It was a “decision that sent shockwaves through the industry on the day of Major League Baseball’s self-imposed deadline to finalize a new collective bargaining agreement and preserve the start of the regular season.” Derek Jeter (#10 BCAR), the CEO of the Marlins since 2017, called it quits recently with the Florida team, saying in a statement, “The vision for the future of the franchise is different than the one I signed up to lead. Now is the right time for me to step aside as a new season begins.”
In four full seasons, Jeter and the Marlins went a combined dismal 218-327. It’s interesting to note that before Jeter took the job, he admitted “to being innately impatient while overseeing a franchise with shallower pockets and shorter contention windows.” The Marlins’ payroll has been among the bottom four in baseball, which likely didn’t vibe well with Jeter, a man used to big money and big success. Remember, too, that Jeter is not innately wired to be a shrewd “wheeler and dealer”. The #10, as a dominant Back brain Animate (as well as a secondary Front brain Conceptual), is gifted in the world of imagination, reflection, relationships, music, creativity, etc., not ideal traits for leading a large company requiring fast-action decision-making. Instead, take Alex Rodriquez, a #5 FEIR who recently co-purchased the Minnesota Timberwolves with Wal-Mart’s Marc Lore for $1.5 billion. A-Rod over the years has proven himself to be innately gifted in the business-world, as has golf’s Greg Norman (#5), or even football’s Peyton Manning (#5), who holds deals with over half a dozen big name brands.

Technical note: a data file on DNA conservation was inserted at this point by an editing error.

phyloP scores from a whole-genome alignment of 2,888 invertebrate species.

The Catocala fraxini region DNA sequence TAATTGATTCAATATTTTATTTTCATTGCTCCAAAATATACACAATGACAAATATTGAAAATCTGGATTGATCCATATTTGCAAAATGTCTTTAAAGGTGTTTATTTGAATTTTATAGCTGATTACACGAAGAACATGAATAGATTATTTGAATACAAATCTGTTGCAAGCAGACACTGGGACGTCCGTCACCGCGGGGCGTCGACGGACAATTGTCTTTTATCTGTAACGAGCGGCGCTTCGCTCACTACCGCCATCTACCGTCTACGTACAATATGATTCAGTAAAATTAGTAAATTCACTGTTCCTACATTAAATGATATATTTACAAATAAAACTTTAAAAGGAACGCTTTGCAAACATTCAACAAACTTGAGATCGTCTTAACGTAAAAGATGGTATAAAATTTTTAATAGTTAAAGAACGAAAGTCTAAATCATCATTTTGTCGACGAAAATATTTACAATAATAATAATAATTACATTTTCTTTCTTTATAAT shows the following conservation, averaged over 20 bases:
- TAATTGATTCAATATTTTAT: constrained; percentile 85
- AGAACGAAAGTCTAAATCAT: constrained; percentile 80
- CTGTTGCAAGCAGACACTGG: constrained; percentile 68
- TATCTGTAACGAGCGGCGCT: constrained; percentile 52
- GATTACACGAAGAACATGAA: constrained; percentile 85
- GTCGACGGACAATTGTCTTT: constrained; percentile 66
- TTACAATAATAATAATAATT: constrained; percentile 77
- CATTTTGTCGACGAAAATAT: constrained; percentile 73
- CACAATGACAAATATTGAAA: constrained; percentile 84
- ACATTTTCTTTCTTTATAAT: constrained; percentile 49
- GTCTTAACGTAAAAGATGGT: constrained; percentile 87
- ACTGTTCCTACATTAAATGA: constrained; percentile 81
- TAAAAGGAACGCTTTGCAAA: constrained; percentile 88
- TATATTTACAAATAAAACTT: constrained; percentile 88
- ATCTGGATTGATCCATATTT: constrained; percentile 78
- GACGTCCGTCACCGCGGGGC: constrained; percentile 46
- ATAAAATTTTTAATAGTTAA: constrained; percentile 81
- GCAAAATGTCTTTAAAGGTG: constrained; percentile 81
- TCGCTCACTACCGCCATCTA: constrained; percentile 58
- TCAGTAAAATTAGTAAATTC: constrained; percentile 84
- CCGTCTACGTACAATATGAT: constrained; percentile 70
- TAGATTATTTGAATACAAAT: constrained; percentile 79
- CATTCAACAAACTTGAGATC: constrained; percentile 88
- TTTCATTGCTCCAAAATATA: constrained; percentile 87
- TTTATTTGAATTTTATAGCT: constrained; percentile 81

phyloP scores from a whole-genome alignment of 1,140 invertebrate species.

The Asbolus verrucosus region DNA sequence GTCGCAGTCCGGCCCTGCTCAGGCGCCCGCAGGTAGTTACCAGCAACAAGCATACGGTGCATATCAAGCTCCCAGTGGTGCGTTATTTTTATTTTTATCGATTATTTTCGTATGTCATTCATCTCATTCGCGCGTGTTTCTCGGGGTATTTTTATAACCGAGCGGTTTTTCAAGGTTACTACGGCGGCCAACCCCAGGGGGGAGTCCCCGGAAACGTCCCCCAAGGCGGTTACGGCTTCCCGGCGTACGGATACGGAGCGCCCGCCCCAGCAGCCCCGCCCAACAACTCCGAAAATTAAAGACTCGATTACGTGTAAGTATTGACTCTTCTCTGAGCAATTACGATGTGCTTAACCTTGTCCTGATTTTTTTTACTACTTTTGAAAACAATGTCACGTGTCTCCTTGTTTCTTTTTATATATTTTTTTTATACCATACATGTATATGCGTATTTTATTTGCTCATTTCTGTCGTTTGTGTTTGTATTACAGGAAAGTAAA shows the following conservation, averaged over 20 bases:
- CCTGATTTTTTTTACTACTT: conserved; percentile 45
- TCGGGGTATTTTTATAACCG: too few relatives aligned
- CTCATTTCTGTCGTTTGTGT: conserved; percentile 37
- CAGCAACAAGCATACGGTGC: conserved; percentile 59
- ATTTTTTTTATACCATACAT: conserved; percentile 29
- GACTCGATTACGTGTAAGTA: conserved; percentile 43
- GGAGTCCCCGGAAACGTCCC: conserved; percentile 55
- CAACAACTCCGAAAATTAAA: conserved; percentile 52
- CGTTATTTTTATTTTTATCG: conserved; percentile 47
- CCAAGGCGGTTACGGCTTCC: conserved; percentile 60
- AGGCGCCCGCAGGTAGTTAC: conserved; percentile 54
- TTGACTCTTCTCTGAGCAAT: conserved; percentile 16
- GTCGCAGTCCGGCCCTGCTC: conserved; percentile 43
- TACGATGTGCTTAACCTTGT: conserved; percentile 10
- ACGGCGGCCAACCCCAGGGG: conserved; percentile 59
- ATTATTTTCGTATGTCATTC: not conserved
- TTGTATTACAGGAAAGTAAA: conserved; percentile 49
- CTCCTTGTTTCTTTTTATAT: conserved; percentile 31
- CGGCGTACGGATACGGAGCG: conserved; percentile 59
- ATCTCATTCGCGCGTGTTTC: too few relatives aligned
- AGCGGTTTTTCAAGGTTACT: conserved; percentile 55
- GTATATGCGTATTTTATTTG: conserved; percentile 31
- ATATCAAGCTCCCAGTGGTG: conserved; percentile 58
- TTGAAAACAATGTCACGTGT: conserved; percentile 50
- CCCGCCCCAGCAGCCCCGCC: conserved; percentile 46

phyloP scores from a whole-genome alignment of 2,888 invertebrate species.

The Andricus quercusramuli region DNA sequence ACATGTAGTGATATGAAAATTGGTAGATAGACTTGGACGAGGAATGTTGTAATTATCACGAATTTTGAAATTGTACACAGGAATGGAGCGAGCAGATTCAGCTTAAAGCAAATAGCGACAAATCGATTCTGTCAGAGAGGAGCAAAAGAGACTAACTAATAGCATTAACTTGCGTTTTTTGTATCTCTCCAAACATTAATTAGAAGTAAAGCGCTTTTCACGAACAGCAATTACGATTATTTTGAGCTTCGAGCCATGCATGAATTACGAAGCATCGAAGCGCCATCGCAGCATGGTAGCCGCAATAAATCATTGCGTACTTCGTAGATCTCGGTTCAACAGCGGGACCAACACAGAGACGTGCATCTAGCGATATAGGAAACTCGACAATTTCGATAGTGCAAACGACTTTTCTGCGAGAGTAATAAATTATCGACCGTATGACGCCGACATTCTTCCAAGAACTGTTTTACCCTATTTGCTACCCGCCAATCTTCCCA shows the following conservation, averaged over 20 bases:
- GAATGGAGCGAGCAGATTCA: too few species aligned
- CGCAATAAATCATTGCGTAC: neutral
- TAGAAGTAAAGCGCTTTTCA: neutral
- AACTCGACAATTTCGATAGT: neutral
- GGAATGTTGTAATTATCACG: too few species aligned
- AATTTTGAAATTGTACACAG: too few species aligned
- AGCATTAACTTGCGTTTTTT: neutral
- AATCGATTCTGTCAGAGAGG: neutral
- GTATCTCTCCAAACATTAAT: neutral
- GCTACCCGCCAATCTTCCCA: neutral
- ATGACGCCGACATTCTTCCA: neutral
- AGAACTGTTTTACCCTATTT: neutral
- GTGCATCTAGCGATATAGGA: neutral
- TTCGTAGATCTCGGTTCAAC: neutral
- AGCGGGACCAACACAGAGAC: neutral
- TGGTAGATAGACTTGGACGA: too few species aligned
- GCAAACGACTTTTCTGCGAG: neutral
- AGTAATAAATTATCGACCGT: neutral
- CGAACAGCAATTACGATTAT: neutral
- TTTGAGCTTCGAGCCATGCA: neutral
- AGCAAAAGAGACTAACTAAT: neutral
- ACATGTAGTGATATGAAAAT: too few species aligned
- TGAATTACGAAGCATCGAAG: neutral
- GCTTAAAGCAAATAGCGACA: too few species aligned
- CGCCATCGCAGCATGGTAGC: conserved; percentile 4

It’s always good for Q2s to hire “back up” when it comes to business … men and women who are strongest in the Q1 or Q3 regions to help bolster them forward to success.
Written by: Staff
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